Technetium-99m methoxyisobutylisonitrile (99mTc-MIBI) uptake is known to be increased in breast cancer because of increased blood flow from angiogenesis and heightened metabolism. We performed a 99mTc-MIBI scan in a patient with mammary Paget's disease. The patient had underlying invasive cancer in the same side of the breast. 99mTc-MIBI scan exhibited a scintigraphic image of the uptake from the invasive cancer lesion located deeply in the breast toward the epidermis. 99mTc-MIBI showed an uptake in the deeply located invasive cancer lesion as well as nipple lesion. Especially, the delayed phase of Tc-MIBI scan demonstrated the tumor site more accurately. In conclusion, 99mTc-MIBI scan could be a useful adjunct to clinical decision making in the management of Paget's disease of the breast.
PMCID: PMC3054442  PMID: 10642948
7.  The use of 99mTc-MIBI scanning in multiple myeloma. 
British Journal of Cancer  1996;74(11):1815-1820.
Tc-99m 2 methoxy-isobutyl-isonitrile (99mTc-MIBI), also called Sestamibi, is a safe and effective scanning agent in solid tumours. Its use in imaging lesions in multiple myeloma has been studied in 21 patients with either multiple myeloma (19/21) or monoclonal gammopathy of undetermined significance (MGUS) (2/ 21). 99mTc-MIBI scanning was positive in 14 patients, 13 with active myeloma and one patient with MGUS showing possible transformation to a more accelerated phase. In seven patients 99mTc-MIBI scanning was negative. In four of them, the result was unexpected, as they had the features of active myeloma. All four were either primarily or secondarily resistant to chemotherapy, with high total cumulative doses of doxorubicin. Overexpression of P-glycoprotein associated with multidrug resistance could be a factor, as it has been shown that 99mTc-MIBI is actively eliminated from the cell by P-glycoprotein. With this assumption, sensitivity of the scanning technique in this series is 100%, and the specificity 88%. No toxicity was experienced by any patient. 99mTc-MIBI scanning is a useful adjunct to the investigation of multiple myeloma, and may have potential as an in vivo test for multidrug resistance.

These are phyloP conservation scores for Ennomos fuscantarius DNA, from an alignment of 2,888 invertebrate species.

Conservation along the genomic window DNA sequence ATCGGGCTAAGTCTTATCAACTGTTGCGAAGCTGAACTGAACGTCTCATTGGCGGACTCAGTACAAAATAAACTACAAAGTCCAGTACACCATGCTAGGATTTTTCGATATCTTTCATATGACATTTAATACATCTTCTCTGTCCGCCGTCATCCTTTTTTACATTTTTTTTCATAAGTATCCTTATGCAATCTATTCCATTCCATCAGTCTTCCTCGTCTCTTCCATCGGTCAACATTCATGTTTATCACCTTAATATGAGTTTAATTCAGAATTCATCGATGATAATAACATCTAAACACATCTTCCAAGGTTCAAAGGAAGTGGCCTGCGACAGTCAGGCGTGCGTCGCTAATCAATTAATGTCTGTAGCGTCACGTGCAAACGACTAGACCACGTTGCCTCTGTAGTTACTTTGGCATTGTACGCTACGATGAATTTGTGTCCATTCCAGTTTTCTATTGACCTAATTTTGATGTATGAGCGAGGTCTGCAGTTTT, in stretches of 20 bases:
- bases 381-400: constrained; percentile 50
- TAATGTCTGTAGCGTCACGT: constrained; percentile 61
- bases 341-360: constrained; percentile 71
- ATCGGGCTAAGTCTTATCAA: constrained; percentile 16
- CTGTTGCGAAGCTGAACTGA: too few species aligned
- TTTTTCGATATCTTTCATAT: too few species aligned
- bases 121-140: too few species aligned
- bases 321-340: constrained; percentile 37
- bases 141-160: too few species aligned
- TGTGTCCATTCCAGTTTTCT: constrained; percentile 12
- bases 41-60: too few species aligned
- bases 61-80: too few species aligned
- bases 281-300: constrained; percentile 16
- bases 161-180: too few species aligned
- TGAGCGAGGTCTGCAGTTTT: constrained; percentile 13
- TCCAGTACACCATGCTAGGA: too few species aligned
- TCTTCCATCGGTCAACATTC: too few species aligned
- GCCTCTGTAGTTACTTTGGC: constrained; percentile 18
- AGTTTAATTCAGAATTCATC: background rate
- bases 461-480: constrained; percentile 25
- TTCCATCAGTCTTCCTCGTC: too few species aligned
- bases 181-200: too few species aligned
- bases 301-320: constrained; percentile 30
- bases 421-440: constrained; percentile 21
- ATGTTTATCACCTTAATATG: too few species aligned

Images
PMCID: PMC2077234  PMID: 8956799
8.  Transient Ischemic Dilation for Coronary Artery Disease in Quantitative analysis of Same-day Sestamibi Myocardial Perfusion SPECT 
Journal of Nuclear Cardiology  2012;19(3):465-473.
Background
Transient ischemic dilation (TID) of the left ventricle in Myocardial Perfusion SPECT (MPS) has been shown to be a clinically useful marker of severe coronary artery disease (CAD). However, TID has not been evaluated for 99mTc-sestamibi rest/stress protocols (Mibi-Mibi). We aimed to develop normal limits and evaluate diagnostic power of TID ratio for Mibi-Mibi scans.
Methods
TID ratios were automatically derived from static stress/rest MPS (TID) and gated stress/rest MPS from the end-diastolic phase (TIDed) in 547 patients who underwent Mibi-Mibi scans (215 patients with correlating coronary angiography and 332 patients with low likelihood (LLk) of CAD). Scans were classified as severe (≥70% stenosis in proximal left anterior descending artery (pLAD) or left main (LM), or ≥90% in ≥2 vessels), mild to moderate (≥90% stenosis in 1 vessel or ≥70%-90% in ≥1 vessel except pLAD or LM), and normal (<70% stenosis or LLk group). Another classification based on the angiographic Duke prognostic CAD index (DI) was also applied: DI < 30 or LLk group, 30 ≤ DI < 50 and DI ≥ 50.
Results
The upper normal limits were 1.19 for TID and 1.23 for TIDed as established in 259 LLk patients. Both ratios increased with disease severity (P<.0001). Incidence of abnormal TID increased from 2% in normal patients to > 36% in patients with severe CAD. Similarly, when DI was used to classify disease severity, the average ratios showed significant increasing trend with DI increase [P < 0.003]; incidence of abnormal TID also increased with increasing DI. The incidence of abnormal TID in the group with high perfusion scores significantly increased compared to the group with low perfusion scores (stress total perfusion deficit – TPD <3%) (P <.0001). The sensitivity for detecting severe CAD improved for TID when added to mild to moderate perfusion abnormality (3% ≤ TPD < 10%): 71% vs. 64%: P<0.05; and trended to improve for TIDed/ TIDes: 69% vs. 64%: P=0.08, while the accuracy remained consistent if abnormal TID was considered as a marker in addition to stress TPD. Similar results were obtained when DI was used for the definition of severe CAD (sensitivity: 76% vs. 66% [P < 0.05] when TID was combined with stress TPD.
Conclusion
TID ratios obtained from gated or ungated Mibi-Mibi MPS and are useful markers of severe CAD.
doi:10.1007/s12350-012-9527-8
PMCID: PMC3377488  PMID: 22399366
Single photon emission computed tomography; myocardial perfusion imaging; sestamibi; transient ischemic dilation
9.  Assessment of myocardial perfusion and contractile function by inotropic stress Tc-99m sestamibi SPECT imaging and echocardiography for optimal detection of multivessel coronary artery disease 
Heart  1998;79(3):274-280.